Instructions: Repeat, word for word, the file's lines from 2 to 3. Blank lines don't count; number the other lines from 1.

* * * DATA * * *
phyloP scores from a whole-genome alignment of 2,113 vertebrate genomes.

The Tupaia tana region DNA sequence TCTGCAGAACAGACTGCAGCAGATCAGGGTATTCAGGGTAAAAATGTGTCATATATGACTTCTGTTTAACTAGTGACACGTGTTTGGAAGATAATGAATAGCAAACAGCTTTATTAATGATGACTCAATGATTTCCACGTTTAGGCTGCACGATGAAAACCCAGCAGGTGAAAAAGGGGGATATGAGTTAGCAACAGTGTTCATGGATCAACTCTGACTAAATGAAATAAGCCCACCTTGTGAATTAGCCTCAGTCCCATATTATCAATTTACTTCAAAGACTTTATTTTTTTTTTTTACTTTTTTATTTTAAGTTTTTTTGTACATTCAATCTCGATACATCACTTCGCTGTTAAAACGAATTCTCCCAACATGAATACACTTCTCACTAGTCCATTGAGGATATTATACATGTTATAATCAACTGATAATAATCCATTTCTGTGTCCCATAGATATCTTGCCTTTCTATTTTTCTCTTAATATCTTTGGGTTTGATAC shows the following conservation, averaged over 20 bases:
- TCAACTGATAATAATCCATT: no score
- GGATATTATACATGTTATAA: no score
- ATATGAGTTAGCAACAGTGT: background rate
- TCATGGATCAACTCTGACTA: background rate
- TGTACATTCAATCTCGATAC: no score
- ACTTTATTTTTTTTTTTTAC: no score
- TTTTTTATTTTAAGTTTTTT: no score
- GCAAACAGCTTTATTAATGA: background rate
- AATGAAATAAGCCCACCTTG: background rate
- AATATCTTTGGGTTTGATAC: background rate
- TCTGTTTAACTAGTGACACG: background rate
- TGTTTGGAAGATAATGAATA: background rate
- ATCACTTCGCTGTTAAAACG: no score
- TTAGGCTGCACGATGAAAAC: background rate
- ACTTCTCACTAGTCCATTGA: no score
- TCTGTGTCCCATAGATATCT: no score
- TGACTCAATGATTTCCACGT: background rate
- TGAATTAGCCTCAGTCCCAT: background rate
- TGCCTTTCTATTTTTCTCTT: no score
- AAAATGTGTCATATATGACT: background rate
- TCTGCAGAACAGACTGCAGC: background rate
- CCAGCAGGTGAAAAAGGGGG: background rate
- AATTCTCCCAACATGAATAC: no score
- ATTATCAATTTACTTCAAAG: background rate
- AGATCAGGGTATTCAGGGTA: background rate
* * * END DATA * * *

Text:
The Tupaia tana region DNA sequence TCTGCAGAACAGACTGCAGCAGATCAGGGTATTCAGGGTAAAAATGTGTCATATATGACTTCTGTTTAACTAGTGACACGTGTTTGGAAGATAATGAATAGCAAACAGCTTTATTAATGATGACTCAATGATTTCCACGTTTAGGCTGCACGATGAAAACCCAGCAGGTGAAAAAGGGGGATATGAGTTAGCAACAGTGTTCATGGATCAACTCTGACTAAATGAAATAAGCCCACCTTGTGAATTAGCCTCAGTCCCATATTATCAATTTACTTCAAAGACTTTATTTTTTTTTTTTACTTTTTTATTTTAAGTTTTTTTGTACATTCAATCTCGATACATCACTTCGCTGTTAAAACGAATTCTCCCAACATGAATACACTTCTCACTAGTCCATTGAGGATATTATACATGTTATAATCAACTGATAATAATCCATTTCTGTGTCCCATAGATATCTTGCCTTTCTATTTTTCTCTTAATATCTTTGGGTTTGATAC shows the following conservation, averaged over 20 bases:
- TCAACTGATAATAATCCATT: no score